The Southwestern Historical Quarterly, Volume 73, July 1969 - April, 1970 Page: 2
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Southwestern Historical Quarterly
sessions to the care of wives while they, in the words of Benjamin
F. Johnson, stood "In the shade from public view."" Yet others,
such as the famous Jacob Hamblin and John Taylor, president of
the Mormon Church, died while trying to conceal themselves, mov-
ing in exile from one Mormon village to another.' It was inevitable
that many of those harrassed by unfriendly federal marshals would,
in time, seek a more persevering form of relief from the law. Mean-
ingful alternatives were quickly reduced to two in number. They
could flee either to Canada or to Mexico. Canada offered a climate
and society more in keeping with what the Latter-day Saints were ac-
customed to in the Great Basin. But attitudes of the Canadian govern-
ment toward polygamy were uncertain and threatening. Most resolved
the issue in terms like those expressed by Eunice S. Harris: "It seemed
there were only two courses for us to choose between and be safe.
One was to go to Mexico where all of the family could go, but where
the prospects financially were not very good, or go to Canada where
a man could take only one wife. We chose Mexico where we could
all go and live in peace.""
As it turned out, it was only after a period of crucial delay that
the Mormon hierarchy exercised effective leadership in locating a
refuge for the church's persecuted faithful. Apostle Moses Thatcher,
as early as February of 188o, had advocated colonization in Mexico
but was voted down by his brethren in the ruling council of the
church." Nevertheless, rumor soon began to circulate to the effect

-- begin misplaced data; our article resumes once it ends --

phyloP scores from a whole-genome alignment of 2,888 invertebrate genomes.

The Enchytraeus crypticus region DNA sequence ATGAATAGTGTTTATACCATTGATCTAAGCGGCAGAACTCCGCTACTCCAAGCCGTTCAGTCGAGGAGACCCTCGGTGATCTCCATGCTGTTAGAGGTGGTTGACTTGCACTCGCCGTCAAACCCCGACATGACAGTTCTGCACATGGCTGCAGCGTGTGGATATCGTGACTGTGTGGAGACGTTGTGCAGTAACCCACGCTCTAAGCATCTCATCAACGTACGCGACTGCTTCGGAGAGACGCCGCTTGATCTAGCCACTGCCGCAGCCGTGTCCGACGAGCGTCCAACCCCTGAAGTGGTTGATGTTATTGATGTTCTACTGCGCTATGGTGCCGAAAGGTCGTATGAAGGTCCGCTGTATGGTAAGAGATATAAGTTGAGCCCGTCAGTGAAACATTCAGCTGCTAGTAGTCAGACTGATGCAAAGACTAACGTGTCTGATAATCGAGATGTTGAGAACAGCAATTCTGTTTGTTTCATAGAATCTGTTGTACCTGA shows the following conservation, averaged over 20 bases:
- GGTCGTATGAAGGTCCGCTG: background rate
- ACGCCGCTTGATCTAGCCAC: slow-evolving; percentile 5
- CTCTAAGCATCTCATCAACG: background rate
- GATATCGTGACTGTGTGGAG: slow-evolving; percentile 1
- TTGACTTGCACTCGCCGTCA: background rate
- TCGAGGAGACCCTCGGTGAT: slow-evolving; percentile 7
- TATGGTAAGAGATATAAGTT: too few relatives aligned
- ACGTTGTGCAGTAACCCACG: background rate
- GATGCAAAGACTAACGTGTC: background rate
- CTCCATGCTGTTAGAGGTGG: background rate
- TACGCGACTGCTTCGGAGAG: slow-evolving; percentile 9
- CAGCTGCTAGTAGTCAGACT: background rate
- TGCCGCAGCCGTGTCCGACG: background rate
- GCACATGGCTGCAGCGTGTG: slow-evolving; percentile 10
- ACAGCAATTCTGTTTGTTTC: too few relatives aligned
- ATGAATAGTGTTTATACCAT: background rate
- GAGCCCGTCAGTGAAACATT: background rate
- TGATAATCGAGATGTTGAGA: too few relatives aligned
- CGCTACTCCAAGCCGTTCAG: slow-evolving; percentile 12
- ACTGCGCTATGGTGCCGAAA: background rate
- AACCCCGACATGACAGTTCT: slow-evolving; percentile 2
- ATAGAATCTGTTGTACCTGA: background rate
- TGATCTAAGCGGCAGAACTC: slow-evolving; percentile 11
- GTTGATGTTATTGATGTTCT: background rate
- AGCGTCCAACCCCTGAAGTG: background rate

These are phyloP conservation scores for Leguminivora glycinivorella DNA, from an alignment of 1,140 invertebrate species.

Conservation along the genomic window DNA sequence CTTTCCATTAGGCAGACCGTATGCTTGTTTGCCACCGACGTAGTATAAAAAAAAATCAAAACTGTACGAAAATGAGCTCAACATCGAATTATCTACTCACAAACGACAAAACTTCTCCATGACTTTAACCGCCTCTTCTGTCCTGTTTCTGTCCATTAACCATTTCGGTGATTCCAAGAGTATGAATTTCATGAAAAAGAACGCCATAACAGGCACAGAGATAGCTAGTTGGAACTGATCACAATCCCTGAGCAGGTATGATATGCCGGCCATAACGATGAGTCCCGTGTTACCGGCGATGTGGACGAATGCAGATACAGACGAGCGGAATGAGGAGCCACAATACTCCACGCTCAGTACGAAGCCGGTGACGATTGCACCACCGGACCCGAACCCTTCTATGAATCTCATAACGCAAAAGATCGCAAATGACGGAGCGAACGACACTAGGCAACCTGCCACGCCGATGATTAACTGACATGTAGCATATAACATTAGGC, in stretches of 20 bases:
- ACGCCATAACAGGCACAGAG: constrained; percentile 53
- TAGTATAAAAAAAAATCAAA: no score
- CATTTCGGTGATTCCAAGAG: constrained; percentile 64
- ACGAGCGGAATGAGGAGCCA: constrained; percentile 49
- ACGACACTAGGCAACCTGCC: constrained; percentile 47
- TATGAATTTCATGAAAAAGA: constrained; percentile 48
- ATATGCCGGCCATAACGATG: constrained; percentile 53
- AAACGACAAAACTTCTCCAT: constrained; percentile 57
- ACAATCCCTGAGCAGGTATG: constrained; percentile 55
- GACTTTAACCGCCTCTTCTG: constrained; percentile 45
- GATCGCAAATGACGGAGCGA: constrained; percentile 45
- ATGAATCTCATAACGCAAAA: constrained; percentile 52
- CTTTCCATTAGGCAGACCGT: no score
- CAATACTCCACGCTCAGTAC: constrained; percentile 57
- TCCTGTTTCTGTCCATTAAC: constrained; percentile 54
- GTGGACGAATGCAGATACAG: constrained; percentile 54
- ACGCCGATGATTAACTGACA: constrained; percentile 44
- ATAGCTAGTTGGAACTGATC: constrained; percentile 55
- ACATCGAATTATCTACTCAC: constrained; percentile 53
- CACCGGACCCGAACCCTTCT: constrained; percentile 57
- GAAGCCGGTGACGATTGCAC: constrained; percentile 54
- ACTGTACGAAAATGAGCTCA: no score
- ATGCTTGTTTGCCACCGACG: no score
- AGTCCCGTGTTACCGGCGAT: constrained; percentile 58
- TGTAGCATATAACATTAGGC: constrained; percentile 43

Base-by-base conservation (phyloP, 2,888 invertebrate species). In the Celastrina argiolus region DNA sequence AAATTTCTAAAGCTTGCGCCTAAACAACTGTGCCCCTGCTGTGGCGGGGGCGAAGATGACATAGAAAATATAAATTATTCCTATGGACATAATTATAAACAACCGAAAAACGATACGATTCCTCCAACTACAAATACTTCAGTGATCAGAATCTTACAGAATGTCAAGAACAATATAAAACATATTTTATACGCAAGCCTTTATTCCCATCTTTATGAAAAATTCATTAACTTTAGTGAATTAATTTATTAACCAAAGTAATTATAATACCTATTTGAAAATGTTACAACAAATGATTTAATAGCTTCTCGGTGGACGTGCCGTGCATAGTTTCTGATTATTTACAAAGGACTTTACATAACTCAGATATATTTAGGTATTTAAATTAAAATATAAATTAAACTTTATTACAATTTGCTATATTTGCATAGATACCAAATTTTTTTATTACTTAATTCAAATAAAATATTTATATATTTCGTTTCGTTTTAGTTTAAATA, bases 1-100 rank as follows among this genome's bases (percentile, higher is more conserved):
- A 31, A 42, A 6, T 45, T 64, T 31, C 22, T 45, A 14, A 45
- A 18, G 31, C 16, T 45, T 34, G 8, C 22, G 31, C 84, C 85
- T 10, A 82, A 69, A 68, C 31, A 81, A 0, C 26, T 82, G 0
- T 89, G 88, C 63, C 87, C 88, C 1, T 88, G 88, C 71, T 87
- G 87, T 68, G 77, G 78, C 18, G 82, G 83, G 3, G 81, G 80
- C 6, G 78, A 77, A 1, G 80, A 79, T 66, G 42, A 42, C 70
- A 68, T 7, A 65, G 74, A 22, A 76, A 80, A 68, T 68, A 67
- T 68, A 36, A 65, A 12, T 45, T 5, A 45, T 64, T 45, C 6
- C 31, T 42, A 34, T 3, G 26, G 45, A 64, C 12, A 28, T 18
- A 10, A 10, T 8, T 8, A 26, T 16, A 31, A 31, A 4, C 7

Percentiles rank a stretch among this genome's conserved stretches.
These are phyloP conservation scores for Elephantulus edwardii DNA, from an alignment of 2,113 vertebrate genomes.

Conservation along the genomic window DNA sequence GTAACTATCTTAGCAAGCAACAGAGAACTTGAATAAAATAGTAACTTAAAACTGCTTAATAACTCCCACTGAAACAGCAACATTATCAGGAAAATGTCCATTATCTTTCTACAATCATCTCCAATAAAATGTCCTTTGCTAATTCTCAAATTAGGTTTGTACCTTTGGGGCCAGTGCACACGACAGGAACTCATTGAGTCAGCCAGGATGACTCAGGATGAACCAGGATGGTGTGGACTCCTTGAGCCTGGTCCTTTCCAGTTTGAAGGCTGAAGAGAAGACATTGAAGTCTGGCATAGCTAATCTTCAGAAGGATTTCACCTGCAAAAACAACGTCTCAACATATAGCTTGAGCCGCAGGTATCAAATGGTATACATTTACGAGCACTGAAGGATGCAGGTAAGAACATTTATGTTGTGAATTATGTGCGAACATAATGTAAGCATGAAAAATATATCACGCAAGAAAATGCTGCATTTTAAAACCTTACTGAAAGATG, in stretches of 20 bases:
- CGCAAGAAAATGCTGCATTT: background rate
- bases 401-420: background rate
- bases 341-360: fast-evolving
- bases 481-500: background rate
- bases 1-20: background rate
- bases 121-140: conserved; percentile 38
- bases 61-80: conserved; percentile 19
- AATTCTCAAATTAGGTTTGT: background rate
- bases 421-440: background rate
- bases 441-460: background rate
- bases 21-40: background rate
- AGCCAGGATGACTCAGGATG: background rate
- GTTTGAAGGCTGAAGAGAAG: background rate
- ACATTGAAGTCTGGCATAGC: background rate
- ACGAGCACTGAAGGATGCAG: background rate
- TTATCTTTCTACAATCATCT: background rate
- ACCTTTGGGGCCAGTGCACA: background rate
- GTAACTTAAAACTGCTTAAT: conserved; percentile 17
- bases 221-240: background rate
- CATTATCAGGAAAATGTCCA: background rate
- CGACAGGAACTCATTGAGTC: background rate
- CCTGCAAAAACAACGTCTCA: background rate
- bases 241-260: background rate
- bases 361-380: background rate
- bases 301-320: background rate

that the Mormons were considering Mexico in much the same way
as they had looked upon the trans-Mississippi West when they were
forced from their homes in Illinois. The church-owned Deseret News
immediately set about destroying the rumor.' Not only did the
'Benjamin F. Johnson, My Life's Review (Independence, Mo., 1947), 323.
'For Hamblin's death see the Deseret News Weekly, September 29, 1886, and for that
of President Taylor see Roberts, A Comprehensive History of the Church, VI, 187-189.
""Autobiographical Sketch of Eunice Stewart Harris" (typescript, Brigham Young Uni-
versity Library, Provo, Utah), 26. All subsequent manuscripts and typescripts cited
from the depositories at Brigham Young University will be identified as to location by
Mormon settlements in Canada, particularly in Alberta, were first established in the
late 188o's for the same reason as those in Mexico: to provide a refuge for persecuted
polygamists. No scholarly account of these colonies has ever been published. Brief ac-
counts of their origin and early development, however, may be found in the Deseret
News Weekly, June 22, 1889; and in Roberts, A Comprehensive History of the Church,
e"Journals of Moses Thatcher, 1866-1881" (6 vols.; microfilm of originals, Utah State
Historical Society, Salt Lake City, Utah), III, 101-124.
'See, for example, Deseret News Weekly, February 4, 1880.
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Texas State Historical Association. The Southwestern Historical Quarterly, Volume 73, July 1969 - April, 1970, periodical, 1970; Austin, Texas. (texashistory.unt.edu/ark:/67531/metapth117147/m1/18/: accessed July 22, 2017), University of North Texas Libraries, The Portal to Texas History, texashistory.unt.edu; crediting Texas State Historical Association.